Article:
Tuesday, May 24, 2011

Song Stuck In My Head This Week - 24th May '11 - Bob Dylan - Hurricane

This week's blog was always planned to be posted today regardless of recent delays in my blogging. The simple reason for the choice of today's date is this, it's Bob Dylan's 70th birthday and to celebrate I want to blog about a song that is often in my head and is my favourite Dylan song, 'Hurricane'.

'Hurricane' was written in response to the case of the boxer Rubin 'Hurricane' Carter who was jailed along with John Artis in 1966 for allegedly committing a triple murder. The case was riddle with faulty evidence, questionable eyewitness testimony and appeared to be highly racially motivated.

Over the following years Carter continued to maintain his innocence and, after meeting Carter, Dylan with co-writer Jacques Levy wrote the song 'Hurricane' and released it both as a single as well as putting the track on the 1975 album 'Desire' in order to raise the profile of the injustice of the case.

Dylan then organised concerts in both Madison Square Garden in New York and the Houston Auditorium in Houston, Texas, in order to raise money to help Rubin Carter appeal his conviction (though the latter didn't raise any money after expenses had been paid, the Madison Square Garden show did raise $100,000).

At the re-trial in 1976, Rubin Carter's sentence was reduced but it took until 1985 for the conviction to finally be overturned when Federal Judge H. Lee Sarokin ruled that Carter had not received a fair trial and that his conviction was, in effect, based on racism.

For me, what makes this song so great is that you are drawn into the story being told in the lyrics. They are so descriptive that you can almost picture the story playing out in your mind like a movie. This is an intentional style of writing on the part of Dylan and co-writer Levy, but it truly works to full effect as it captures the imagination so strongly. It also leaves me, at least, with a strong sense of passion for justice to be done which is a feeling not all of Dylan's 'protest songs' leave me with - though this could just be a generational thing.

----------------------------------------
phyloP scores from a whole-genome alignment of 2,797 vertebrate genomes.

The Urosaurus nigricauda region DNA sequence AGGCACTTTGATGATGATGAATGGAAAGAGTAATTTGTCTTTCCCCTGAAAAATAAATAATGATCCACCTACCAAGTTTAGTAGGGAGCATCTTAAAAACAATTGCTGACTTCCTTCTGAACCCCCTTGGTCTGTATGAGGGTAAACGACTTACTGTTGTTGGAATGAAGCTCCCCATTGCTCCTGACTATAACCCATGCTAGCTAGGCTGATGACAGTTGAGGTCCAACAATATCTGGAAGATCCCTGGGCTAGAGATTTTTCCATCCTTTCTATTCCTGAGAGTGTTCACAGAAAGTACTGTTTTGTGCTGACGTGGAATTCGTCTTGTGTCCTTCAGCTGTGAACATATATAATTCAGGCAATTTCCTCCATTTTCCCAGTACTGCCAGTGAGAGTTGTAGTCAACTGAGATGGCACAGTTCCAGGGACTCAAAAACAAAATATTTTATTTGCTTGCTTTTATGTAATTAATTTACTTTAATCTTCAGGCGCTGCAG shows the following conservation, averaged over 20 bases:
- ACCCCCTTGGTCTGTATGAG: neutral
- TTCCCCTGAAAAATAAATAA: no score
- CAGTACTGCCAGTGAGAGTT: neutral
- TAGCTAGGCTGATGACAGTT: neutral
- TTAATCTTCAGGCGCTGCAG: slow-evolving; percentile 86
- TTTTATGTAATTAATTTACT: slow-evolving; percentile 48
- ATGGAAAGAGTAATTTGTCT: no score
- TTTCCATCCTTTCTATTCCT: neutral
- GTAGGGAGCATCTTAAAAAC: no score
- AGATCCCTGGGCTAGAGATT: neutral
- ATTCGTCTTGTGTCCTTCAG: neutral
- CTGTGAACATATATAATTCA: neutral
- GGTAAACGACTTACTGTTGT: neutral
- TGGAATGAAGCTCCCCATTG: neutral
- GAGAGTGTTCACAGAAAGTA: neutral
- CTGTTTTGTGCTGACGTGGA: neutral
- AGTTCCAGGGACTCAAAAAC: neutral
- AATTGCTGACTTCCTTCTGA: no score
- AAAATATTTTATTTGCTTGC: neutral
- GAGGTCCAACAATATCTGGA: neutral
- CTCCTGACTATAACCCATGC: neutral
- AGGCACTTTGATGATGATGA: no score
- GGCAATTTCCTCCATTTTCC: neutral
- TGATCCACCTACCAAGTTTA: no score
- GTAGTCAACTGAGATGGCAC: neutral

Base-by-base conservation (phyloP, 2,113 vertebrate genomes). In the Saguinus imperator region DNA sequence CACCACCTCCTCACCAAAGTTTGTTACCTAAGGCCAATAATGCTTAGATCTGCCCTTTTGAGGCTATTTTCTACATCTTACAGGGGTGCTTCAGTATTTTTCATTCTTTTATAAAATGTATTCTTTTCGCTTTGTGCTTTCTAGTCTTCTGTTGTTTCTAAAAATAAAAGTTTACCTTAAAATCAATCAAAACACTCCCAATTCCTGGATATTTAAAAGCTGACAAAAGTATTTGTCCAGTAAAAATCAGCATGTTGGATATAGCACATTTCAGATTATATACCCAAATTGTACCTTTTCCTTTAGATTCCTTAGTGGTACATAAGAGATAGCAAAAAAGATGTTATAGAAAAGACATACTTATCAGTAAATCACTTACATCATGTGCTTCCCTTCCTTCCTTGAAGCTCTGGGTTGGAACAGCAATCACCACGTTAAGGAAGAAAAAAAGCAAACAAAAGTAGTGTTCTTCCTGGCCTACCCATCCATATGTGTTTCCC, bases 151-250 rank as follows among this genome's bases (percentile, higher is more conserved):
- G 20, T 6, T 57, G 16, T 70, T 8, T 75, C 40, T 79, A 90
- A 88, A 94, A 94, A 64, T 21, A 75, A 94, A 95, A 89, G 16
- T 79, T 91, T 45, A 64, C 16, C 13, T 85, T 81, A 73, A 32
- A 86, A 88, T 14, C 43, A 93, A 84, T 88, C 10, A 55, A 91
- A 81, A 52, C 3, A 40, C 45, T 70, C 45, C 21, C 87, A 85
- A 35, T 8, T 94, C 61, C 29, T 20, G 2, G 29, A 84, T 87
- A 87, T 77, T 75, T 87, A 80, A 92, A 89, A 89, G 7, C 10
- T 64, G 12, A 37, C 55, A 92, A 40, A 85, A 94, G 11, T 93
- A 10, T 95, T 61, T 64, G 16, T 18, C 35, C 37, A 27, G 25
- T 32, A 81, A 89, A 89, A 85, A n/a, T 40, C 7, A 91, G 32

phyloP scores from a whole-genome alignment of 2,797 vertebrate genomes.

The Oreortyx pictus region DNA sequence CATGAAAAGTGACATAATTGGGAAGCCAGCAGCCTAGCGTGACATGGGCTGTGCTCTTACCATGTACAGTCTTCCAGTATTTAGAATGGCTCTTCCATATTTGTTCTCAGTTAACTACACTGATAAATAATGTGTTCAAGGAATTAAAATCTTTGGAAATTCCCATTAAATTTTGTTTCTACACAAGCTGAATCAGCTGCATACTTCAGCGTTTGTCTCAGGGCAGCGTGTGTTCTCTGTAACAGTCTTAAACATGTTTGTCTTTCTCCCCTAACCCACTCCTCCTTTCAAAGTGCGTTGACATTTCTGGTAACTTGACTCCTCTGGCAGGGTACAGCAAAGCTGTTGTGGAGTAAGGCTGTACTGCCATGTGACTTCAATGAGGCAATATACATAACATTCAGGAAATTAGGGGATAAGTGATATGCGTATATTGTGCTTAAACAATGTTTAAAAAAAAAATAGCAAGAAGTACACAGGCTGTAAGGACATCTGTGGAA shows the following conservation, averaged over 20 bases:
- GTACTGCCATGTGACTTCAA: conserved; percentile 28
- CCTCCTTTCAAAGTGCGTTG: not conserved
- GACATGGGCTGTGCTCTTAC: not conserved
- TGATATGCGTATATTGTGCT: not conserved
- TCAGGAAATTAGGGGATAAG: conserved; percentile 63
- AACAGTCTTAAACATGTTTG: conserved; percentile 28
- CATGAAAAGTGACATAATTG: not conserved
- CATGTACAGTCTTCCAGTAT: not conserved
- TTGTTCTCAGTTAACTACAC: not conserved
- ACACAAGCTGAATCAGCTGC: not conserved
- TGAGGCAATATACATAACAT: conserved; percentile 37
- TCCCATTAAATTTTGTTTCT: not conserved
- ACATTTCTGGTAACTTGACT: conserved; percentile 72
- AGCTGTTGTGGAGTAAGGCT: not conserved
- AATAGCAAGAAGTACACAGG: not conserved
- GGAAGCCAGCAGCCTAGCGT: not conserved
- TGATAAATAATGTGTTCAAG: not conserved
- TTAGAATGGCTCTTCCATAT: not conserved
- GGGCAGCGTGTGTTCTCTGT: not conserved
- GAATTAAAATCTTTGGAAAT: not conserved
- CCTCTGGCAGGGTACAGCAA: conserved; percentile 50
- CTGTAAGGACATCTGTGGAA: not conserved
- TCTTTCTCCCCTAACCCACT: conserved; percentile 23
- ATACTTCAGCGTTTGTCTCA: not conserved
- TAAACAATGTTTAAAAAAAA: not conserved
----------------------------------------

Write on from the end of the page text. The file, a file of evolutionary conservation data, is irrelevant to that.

If you've never heard this song then I highly recommend you give it a listen and I'll catch you all next week!!

Happy Birthday Mr Zimmerman!!

Bob Dylan - Hurricane

Pistols shots ring out in the barroom night
Enter Patty Valentine from the upper hall
She sees the bartender in a pool of blood
Cries out "My God they killed them all"
Here comes the story of the Hurricane
The man the authorities came to blame
For something that he never done
Put him in a prison cell but one time he could-a been
The champion of the world.

Three bodies lying there does Patty see
And another man named Bello moving around mysteriously
"I didn't do it" he says and he throws up his hands
"I was only robbing the register I hope you understand
I saw them leaving" he says and he stops
"One of us had better call up the cops"
And so Patty calls the cops
And they arrive on the scene with their red lights flashing
In the hot New Jersey night.

Meanwhile far away in another part of town
Rubin Carter and a couple of friends are driving around
Number one contender for the middleweight crown
Had no idea what kinda shit was about to go down
When a cop pulled him over to the side of the road
Just like the time before and the time before that
In Patterson that's just the way things go